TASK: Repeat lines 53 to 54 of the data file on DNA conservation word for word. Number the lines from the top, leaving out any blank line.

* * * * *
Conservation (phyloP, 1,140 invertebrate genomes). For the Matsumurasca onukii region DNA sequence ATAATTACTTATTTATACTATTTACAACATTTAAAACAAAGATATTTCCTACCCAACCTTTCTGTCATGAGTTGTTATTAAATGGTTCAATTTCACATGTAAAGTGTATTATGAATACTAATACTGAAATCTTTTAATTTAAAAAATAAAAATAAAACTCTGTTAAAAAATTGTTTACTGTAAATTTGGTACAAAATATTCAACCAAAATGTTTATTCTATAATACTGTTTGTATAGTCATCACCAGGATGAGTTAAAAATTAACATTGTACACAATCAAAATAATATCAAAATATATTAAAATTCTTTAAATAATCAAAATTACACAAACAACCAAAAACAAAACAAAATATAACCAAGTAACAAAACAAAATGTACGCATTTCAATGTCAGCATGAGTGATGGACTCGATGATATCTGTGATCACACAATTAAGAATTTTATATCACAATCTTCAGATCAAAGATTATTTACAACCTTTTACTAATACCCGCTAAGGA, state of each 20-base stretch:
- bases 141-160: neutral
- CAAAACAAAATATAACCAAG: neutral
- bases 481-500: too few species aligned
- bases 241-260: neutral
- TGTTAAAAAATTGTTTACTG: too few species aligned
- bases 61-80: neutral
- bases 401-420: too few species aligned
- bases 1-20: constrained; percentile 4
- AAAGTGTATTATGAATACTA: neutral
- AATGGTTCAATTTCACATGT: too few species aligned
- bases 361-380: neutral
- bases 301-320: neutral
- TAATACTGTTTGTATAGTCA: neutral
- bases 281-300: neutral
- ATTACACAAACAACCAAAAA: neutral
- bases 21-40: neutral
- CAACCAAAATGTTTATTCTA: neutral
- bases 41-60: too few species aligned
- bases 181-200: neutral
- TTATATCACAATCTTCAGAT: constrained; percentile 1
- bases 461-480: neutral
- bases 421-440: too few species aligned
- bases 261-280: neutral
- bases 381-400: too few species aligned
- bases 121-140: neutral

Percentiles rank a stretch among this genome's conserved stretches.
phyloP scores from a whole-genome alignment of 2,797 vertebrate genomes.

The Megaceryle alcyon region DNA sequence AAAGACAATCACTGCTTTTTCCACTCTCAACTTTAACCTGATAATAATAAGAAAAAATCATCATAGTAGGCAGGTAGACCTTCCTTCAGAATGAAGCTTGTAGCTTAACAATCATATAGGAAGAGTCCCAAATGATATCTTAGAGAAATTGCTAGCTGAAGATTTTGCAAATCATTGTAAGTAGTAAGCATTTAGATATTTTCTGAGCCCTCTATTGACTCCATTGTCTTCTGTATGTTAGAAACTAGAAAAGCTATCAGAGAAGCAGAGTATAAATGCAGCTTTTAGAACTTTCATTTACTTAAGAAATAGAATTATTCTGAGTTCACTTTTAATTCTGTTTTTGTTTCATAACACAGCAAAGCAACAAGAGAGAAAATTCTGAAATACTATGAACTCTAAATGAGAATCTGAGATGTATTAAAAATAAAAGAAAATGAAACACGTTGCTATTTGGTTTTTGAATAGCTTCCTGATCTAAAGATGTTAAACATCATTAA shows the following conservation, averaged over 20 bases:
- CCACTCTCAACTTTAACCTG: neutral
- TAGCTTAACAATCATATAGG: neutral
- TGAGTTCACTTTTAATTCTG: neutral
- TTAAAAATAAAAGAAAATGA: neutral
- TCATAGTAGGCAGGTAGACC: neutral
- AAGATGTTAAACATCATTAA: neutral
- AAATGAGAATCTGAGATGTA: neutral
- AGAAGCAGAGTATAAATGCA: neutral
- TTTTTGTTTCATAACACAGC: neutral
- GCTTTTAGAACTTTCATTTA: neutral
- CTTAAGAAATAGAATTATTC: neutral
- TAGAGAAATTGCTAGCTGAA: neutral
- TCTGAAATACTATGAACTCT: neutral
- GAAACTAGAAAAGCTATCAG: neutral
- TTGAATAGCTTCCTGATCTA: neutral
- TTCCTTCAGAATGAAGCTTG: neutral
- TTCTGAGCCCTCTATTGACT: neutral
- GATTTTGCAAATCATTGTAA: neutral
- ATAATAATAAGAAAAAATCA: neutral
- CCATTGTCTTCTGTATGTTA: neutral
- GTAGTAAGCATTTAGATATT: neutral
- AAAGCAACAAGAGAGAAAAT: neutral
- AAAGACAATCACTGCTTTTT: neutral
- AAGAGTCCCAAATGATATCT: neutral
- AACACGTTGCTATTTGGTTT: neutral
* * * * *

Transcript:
- AAGAGTCCCAAATGATATCT: neutral
- AACACGTTGCTATTTGGTTT: neutral